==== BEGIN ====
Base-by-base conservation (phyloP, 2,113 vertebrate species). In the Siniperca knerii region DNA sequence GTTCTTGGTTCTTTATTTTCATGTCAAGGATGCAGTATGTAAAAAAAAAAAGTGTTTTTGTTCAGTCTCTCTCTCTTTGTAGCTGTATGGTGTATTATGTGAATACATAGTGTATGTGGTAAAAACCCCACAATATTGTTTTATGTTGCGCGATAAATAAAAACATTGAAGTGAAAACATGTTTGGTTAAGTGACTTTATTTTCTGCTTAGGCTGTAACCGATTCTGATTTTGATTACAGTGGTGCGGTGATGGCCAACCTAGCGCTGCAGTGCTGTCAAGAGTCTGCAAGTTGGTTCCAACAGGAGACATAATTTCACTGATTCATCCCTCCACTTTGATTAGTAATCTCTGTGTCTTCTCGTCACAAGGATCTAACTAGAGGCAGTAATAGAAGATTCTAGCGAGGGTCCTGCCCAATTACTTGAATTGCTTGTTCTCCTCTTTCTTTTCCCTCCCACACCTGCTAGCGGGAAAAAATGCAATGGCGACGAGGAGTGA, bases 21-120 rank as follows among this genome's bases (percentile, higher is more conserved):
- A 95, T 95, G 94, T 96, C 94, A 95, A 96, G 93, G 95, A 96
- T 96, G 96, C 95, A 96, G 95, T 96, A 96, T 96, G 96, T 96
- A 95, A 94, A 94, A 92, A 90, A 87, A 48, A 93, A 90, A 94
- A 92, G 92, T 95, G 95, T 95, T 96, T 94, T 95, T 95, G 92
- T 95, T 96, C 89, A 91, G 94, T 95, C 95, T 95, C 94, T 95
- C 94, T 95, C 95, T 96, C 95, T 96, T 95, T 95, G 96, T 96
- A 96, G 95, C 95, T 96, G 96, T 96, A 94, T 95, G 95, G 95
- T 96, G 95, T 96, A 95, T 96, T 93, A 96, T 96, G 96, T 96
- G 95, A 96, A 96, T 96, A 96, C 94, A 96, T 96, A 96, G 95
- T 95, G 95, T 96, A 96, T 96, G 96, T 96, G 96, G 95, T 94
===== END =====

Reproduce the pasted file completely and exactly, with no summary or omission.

Base-by-base conservation (phyloP, 2,113 vertebrate species). In the Siniperca knerii region DNA sequence GTTCTTGGTTCTTTATTTTCATGTCAAGGATGCAGTATGTAAAAAAAAAAAGTGTTTTTGTTCAGTCTCTCTCTCTTTGTAGCTGTATGGTGTATTATGTGAATACATAGTGTATGTGGTAAAAACCCCACAATATTGTTTTATGTTGCGCGATAAATAAAAACATTGAAGTGAAAACATGTTTGGTTAAGTGACTTTATTTTCTGCTTAGGCTGTAACCGATTCTGATTTTGATTACAGTGGTGCGGTGATGGCCAACCTAGCGCTGCAGTGCTGTCAAGAGTCTGCAAGTTGGTTCCAACAGGAGACATAATTTCACTGATTCATCCCTCCACTTTGATTAGTAATCTCTGTGTCTTCTCGTCACAAGGATCTAACTAGAGGCAGTAATAGAAGATTCTAGCGAGGGTCCTGCCCAATTACTTGAATTGCTTGTTCTCCTCTTTCTTTTCCCTCCCACACCTGCTAGCGGGAAAAAATGCAATGGCGACGAGGAGTGA, bases 21-120 rank as follows among this genome's bases (percentile, higher is more conserved):
- A 95, T 95, G 94, T 96, C 94, A 95, A 96, G 93, G 95, A 96
- T 96, G 96, C 95, A 96, G 95, T 96, A 96, T 96, G 96, T 96
- A 95, A 94, A 94, A 92, A 90, A 87, A 48, A 93, A 90, A 94
- A 92, G 92, T 95, G 95, T 95, T 96, T 94, T 95, T 95, G 92
- T 95, T 96, C 89, A 91, G 94, T 95, C 95, T 95, C 94, T 95
- C 94, T 95, C 95, T 96, C 95, T 96, T 95, T 95, G 96, T 96
- A 96, G 95, C 95, T 96, G 96, T 96, A 94, T 95, G 95, G 95
- T 96, G 95, T 96, A 95, T 96, T 93, A 96, T 96, G 96, T 96
- G 95, A 96, A 96, T 96, A 96, C 94, A 96, T 96, A 96, G 95
- T 95, G 95, T 96, A 96, T 96, G 96, T 96, G 96, G 95, T 94